Posted By Bill Kleyman On October 11, 2013 @ 8:00 am In Cloud Computing,Mobility | No Comments
The days of the PC, as we know it, are numbered. Corporations are already dealing with IT consumerization and demands around mobility, and the evolution of the data center has helped IT departments deliver more using a lot less. Current data center platforms have become the home of many new technologies . With more high-density and multi-tenancy computing, increased resiliency, and better overall resource utilization, many more organizations are centralizing their entire business model around their data center platform. Because we have better bandwidth and resource capabilities, cloud computing and virtualization have helped digitize the industry.
With that, comes the next-generation end-point. What’s the point of having big resource-intensive machines sitting at every user’s location? Why dedicate extra hours in repairs, maintenance and life cycle management? Why create this extra work when the entire end-user experience can now be delivered directly from your data center down to a tiny end-point device?
In fact, virtualization and compute technologies have come even further by allowing heavier, resource-intensive, applications to function better within the data center. For example, NVIDIA’s GRID pass-through technology  allows you to directly integrate with the hypervisor and allocate full memory capabilities to a virtual machine – running on XenDesktop 7, for example. This virtual desktop can then be streamed down to a very small hardware footprint. Although GPU pass-through technology has been available in the past, the big difference is that we have better resource utilization for the virtual desktop and we can place more users per GPU.
In designing more efficient corporate environments, IT managers must look to end-points which are easier to manage, faster to deploy and require less overhead. The introduction of thin-clients paved the way for a small, easy to control end-point. The challenge, in many cases, has been the price. These terminals would still cost between $300 and $400. Many IT managers would argue that the minor savings in management were outweighed by performance gains that a bigger PC might deliver. Still, as the IT infrastructure continued to evolve, virtual applications, desktops, and the data center that supports it all became much more efficient. And, as a result, the end-point evolved. Here’s a look at where we heading:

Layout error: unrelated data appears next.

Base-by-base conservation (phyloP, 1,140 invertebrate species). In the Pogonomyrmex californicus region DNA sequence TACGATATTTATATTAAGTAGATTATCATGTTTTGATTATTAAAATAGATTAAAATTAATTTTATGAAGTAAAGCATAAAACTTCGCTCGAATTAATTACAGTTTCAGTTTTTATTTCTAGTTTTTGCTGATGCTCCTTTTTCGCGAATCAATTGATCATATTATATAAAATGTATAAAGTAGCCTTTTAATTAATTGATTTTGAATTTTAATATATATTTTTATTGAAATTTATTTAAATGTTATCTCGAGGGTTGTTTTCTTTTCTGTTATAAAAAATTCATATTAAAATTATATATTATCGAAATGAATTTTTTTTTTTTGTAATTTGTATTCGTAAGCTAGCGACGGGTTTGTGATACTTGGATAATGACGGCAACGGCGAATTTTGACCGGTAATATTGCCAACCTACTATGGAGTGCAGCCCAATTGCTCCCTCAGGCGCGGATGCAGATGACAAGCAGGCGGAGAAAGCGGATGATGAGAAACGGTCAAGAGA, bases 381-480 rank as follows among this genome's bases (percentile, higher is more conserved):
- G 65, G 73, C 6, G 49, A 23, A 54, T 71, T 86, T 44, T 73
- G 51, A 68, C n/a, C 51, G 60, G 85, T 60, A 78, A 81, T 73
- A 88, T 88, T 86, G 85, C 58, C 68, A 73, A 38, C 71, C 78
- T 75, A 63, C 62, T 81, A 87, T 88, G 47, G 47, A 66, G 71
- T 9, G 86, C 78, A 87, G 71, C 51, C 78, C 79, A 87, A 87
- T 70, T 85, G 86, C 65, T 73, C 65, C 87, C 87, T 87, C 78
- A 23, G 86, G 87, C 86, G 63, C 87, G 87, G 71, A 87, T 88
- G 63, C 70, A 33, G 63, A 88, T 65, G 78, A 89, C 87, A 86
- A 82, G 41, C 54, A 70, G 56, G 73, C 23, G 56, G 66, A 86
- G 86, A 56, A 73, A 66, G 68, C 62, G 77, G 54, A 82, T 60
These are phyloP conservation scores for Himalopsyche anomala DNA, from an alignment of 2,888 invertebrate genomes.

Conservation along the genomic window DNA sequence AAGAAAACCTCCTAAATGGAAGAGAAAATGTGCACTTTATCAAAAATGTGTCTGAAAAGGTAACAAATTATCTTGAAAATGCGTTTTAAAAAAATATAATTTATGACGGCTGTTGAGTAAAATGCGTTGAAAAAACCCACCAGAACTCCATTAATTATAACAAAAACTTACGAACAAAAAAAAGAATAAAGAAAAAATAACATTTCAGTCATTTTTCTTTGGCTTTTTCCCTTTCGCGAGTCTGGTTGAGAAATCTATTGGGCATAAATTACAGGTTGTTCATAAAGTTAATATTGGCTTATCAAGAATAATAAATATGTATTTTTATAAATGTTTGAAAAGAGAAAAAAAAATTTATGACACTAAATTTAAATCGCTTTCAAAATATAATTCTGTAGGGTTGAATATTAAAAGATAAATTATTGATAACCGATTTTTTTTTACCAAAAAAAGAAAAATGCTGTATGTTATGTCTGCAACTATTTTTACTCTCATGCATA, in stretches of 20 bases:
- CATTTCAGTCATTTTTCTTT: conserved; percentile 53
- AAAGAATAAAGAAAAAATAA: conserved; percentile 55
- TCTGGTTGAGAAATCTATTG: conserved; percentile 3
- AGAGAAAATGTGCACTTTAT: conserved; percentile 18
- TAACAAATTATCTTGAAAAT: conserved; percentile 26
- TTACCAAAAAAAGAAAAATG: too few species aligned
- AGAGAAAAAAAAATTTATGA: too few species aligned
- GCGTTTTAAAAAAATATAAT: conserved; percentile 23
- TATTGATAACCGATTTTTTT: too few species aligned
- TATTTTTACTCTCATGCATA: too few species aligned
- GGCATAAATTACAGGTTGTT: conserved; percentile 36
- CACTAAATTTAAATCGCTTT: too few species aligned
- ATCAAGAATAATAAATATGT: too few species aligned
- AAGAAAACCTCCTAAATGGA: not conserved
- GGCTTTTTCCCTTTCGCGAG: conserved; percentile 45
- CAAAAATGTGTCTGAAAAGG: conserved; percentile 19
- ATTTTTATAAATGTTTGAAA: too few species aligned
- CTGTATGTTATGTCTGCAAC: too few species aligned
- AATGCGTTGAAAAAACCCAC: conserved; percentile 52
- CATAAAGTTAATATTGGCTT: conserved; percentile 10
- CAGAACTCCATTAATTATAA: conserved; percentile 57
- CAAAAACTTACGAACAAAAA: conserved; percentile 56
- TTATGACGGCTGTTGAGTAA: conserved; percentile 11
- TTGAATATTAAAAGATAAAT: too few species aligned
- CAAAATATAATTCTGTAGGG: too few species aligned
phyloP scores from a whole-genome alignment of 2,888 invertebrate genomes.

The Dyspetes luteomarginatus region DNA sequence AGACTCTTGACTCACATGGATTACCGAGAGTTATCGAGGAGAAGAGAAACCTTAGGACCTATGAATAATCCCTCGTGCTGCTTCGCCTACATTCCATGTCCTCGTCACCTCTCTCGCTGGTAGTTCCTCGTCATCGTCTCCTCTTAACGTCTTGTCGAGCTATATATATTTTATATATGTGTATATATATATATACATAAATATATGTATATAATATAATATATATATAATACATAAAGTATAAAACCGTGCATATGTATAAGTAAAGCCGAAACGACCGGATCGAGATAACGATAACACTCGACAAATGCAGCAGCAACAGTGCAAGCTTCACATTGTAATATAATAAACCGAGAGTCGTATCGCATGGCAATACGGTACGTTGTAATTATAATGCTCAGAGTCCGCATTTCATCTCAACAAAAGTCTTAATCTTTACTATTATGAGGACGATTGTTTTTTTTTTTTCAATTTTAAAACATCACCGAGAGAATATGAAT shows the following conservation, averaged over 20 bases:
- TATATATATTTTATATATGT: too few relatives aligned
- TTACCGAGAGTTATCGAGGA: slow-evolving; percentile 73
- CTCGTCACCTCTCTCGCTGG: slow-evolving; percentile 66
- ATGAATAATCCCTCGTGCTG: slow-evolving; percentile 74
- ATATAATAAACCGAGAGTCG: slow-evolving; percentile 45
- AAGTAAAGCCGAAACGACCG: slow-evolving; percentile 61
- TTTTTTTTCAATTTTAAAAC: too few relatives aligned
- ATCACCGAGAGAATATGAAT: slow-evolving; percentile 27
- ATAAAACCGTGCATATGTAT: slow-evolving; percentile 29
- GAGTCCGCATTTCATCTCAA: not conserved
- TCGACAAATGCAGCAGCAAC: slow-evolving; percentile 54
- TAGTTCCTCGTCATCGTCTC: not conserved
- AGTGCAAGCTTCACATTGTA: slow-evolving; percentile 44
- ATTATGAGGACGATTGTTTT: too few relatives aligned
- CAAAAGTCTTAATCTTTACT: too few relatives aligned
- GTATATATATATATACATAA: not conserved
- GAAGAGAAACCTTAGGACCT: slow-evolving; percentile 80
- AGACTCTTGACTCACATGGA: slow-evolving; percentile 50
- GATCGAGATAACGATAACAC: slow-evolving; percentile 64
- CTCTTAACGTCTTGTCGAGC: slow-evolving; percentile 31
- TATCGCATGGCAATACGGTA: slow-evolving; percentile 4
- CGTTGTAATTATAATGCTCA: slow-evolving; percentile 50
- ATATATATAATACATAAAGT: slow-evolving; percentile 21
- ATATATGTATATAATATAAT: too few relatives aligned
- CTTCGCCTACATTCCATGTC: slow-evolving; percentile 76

Vendors like nComputing and Wyse are working hard to replace the big PC end-point with better and more efficient computing platforms. New chips, more bandwidth, and faster networks are all simplifying the end-point and enhancing the data delivery process. As cloud computing and virtualization continue to pick up a bit steam, the end-point community will benefit. By creating an easy-to-manage end-point environment, managers can focus on improving the end-user experience without having to worry about the machine that they’re deploying. The ability to consistently deliver a fast and easy to access workload will create a more efficient (and happier) end-user.
Article printed from Data Center Knowledge: http://www.datacenterknowledge.com
URL to article: http://www.datacenterknowledge.com/archives/2013/10/11/the-zero-client-the-next-generation-in-client-computing/
URLs in this post:
 home of many new technologies: http://www.datacenterknowledge.com/archives/2013/09/19/the-evolution-of-as-a-service-data-center-technologies/
 NVIDIA’s GRID pass-through technology: http://www.nvidia.com/object/dedicated-gpus.html
 Bill Kleyman: http://www.datacenterknowledge.com/archives/author/bkleyman/
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